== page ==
Popular Italian Eclectic Restaurant
Frisco loves Italian food. At least, that is my conclusion after seeing the crowds waiting for seating at Crudo on a recent weekend night. What folks line up for is an eclectic menu of (mainly) Italian-inspired dishes drawn from acknowledged fan favorites. Things like fried calamari ($13), pizza margherita ($13), chicken parmesan ($16) and veal saltimbocca ($26). There are some French-inspired items like French onion soup ($7), some that depend on classification (is the charcuterie actually salumi?), and some obligatory nods to the popularity of steak (Black Angus Filet Mignon, $28). It is a something-for-everyone model.
We started with a bowl of black mussels ($12) in a tomato sauce peppered with substantial slices of Spanish chorizo. The mussels were good, but the sauce so absolutely divine that we belatedly asked for the spoon to sip it which we should have asked for when we ordered.
Kobe Short Rib Tortellini ($12) was three tortellini pockets stuffed with kobe beef and also topped, like a hat, with a slice of kobe. I found the hat slice chewier than I expected but liked the earthy Chianti glaze draped over the top.
Stuffed Shrimp ($23) set 3 nicely meaty shrimp atop an addictive creamy mascarpone risotto and accompanied them with shaved cuts of asparagus and roasted peppers.
Sea Scallops Lobster Tortellini ($29) was three tortellini, reasonably fully stuffed with lobster, and three sea scallops bathed in lobster sherry sauce. To make this look like a plateful, some greens, (and those asparagus cuts from the stuffed shrimp dish), were tossed over the top of the tortellini. This buried them, which struck me as an odd plating arrangement but provided the fun of excavating them with my cutlery.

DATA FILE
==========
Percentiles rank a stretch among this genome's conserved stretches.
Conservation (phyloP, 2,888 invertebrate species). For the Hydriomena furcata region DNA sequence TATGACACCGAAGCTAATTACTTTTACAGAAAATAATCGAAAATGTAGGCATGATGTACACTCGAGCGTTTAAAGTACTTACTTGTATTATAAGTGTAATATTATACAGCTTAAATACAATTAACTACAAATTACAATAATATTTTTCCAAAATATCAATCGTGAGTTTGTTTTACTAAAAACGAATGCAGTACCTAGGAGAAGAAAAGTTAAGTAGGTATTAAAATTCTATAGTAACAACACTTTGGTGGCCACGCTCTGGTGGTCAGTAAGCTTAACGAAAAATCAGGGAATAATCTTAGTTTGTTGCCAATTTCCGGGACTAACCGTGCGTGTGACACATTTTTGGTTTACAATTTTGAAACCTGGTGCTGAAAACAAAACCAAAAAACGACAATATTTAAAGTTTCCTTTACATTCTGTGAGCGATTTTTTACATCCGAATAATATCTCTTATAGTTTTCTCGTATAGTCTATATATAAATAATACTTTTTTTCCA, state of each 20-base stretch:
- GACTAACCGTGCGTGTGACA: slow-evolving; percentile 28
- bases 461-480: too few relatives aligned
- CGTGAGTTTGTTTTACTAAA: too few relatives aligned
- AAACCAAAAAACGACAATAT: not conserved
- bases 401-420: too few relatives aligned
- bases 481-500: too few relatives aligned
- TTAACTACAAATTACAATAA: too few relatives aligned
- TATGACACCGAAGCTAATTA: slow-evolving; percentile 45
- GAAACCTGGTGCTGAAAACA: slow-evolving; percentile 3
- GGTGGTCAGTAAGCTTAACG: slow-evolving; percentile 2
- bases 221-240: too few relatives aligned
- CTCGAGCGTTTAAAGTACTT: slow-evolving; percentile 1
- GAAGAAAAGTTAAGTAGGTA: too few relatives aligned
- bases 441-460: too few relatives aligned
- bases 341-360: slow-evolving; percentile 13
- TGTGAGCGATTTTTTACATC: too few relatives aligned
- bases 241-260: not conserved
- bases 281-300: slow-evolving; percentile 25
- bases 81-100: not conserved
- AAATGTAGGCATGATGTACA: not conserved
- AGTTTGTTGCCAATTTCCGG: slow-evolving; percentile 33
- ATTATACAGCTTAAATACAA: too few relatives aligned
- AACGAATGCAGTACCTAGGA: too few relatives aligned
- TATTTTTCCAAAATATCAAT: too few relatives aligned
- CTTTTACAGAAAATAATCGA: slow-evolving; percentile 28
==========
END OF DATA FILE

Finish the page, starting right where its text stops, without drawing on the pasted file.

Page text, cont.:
Desserts are crowd pleasers from Italy and places beyond such as Tiramisu ($8), Key Lime Pie ($8), and Chocolate Lava Cake ($8).
There is a good selection of wines by the glass that vary from $10 to $24. The Recchia ‘Ca Bertoldi’ Amarone ($24) is the most expensive glass, but recommended as a very serious red for those meat and pasta dishes. Surprisingly, to me, the 50-selection wine list is only about 20% Italian. I would have thought that, focusing on the food of the country with the most types of wine in the world would lead to a heavy emphasis on Italy. Also, despite the success of Sangiovese, Vermentino and other Italian grapes in Texas, there is not a single Texes wine. The full bar also mixes capable cocktails and beer is available. Happy hour rocks 4-7pm, Monday through Thursday.
The wood panelled room gets noisy when full and a couple will have to raise their voices to hear each other across a 2-top table. The tables are also close set. I was on the outside of ours and one consequence was that I was brushed against three times in the course of dinner, once by a bus boy. Ask for a table outside the major trafficked routes. Parking is easy, right outside.
As a mid-priced and mainly Italian restaurant, open for lunch and dinner, Crudo is a welcome addition to Frisco’s emerging dining scene.